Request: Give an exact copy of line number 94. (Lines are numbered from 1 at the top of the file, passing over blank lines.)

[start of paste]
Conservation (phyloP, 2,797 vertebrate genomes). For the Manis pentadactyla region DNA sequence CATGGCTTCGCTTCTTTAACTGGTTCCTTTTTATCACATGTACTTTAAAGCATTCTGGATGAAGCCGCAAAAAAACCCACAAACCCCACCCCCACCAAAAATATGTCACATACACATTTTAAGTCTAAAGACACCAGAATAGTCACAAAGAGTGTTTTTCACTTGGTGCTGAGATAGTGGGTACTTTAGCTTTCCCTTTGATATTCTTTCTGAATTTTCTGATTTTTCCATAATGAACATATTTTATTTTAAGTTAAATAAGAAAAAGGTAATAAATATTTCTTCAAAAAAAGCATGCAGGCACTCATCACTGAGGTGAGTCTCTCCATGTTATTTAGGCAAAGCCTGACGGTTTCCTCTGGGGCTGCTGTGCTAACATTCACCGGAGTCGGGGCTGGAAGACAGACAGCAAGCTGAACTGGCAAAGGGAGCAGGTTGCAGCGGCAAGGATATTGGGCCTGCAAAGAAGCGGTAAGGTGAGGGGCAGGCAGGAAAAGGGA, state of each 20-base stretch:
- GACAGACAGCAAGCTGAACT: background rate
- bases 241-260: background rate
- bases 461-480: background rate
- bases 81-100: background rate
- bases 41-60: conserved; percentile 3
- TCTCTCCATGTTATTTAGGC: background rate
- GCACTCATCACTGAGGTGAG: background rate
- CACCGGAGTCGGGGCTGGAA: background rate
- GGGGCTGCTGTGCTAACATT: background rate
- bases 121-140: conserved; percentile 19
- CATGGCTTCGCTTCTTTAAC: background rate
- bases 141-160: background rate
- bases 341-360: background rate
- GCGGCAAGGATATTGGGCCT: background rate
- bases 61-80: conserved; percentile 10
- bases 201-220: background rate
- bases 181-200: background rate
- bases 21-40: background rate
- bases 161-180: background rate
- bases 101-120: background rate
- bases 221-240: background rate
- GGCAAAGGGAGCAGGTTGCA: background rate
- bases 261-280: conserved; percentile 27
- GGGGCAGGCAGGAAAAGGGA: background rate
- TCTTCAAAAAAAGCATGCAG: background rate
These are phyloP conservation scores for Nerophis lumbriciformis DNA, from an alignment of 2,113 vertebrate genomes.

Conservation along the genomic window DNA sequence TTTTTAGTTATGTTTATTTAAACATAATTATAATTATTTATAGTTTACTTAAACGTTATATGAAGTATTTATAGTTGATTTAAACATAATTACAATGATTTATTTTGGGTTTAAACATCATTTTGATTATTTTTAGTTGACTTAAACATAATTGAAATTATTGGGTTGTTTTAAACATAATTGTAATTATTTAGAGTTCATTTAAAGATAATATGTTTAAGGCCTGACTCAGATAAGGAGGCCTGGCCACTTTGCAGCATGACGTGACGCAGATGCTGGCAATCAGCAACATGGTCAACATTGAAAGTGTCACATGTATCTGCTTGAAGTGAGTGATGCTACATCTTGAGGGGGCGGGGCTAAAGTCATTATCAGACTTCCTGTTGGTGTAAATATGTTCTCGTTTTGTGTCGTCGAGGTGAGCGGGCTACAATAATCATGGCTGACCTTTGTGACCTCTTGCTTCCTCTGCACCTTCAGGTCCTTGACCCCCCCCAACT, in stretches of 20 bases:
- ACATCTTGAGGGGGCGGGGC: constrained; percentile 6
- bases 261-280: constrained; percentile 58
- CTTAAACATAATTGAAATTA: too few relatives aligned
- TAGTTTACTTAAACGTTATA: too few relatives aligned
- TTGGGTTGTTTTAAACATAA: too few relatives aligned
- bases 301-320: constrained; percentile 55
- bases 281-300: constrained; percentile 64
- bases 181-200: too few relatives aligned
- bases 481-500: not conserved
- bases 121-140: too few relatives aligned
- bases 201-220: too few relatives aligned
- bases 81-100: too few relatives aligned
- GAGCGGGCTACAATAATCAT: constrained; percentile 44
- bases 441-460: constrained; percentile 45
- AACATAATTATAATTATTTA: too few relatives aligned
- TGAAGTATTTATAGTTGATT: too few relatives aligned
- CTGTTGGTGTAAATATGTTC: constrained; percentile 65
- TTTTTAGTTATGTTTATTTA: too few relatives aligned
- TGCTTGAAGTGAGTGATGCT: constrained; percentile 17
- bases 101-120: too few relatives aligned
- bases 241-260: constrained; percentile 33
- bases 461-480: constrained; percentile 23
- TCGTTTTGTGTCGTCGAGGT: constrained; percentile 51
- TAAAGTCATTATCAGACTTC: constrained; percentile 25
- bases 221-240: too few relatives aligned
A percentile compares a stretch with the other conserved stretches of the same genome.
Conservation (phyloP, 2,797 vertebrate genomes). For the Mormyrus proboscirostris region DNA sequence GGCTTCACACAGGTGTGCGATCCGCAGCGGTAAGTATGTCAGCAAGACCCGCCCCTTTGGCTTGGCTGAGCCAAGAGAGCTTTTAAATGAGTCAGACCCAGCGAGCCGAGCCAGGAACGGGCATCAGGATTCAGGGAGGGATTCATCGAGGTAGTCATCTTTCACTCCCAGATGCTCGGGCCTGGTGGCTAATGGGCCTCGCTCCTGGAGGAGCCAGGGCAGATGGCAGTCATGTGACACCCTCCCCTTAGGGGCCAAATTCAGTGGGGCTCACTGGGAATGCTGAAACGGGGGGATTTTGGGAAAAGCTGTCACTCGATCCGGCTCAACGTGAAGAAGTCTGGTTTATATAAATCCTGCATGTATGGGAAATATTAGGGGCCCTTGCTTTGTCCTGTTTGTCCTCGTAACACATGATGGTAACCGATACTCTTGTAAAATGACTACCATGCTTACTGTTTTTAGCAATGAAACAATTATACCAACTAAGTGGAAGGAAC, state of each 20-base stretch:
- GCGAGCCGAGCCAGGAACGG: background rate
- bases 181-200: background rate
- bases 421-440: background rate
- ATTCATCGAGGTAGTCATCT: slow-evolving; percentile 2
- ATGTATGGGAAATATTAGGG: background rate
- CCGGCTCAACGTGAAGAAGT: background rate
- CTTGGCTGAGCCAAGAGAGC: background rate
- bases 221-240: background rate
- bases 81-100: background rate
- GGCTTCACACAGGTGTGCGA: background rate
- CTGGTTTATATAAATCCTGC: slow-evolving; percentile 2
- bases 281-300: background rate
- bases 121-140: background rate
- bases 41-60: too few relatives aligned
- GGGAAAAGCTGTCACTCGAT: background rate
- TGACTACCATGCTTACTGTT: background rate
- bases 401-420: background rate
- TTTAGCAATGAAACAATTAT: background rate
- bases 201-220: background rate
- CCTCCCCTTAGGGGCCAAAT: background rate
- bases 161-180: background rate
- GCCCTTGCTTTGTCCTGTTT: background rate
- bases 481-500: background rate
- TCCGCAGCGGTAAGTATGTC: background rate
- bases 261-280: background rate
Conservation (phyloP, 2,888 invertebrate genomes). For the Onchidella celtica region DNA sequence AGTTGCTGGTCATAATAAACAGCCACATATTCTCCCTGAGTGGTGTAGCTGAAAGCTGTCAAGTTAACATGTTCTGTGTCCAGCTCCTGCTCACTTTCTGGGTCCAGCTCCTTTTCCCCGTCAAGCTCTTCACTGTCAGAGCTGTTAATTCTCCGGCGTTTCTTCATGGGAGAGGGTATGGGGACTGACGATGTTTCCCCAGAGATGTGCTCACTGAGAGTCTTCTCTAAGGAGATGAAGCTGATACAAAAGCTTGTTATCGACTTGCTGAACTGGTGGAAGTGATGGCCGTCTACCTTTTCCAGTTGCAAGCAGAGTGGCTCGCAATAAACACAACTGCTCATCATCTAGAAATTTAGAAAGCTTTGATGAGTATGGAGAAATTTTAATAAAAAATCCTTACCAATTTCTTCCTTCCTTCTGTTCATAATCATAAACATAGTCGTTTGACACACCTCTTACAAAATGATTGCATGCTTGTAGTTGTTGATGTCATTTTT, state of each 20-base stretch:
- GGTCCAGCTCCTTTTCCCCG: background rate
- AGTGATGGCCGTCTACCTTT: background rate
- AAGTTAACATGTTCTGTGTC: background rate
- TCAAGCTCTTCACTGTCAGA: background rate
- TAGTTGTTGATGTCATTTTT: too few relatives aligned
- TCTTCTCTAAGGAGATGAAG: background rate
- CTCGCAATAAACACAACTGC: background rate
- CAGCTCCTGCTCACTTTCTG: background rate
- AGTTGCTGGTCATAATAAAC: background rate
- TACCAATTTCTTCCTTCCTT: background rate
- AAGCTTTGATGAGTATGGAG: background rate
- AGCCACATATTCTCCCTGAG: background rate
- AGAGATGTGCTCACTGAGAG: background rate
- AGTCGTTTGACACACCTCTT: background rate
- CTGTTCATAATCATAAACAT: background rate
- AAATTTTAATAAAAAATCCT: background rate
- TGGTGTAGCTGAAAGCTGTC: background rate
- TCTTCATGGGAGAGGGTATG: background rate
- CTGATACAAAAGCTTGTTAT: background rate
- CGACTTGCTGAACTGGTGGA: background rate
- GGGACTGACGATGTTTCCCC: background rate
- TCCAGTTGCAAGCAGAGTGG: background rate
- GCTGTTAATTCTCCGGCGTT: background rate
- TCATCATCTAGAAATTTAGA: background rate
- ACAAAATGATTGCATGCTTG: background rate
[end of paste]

- AGAGATGTGCTCACTGAGAG: background rate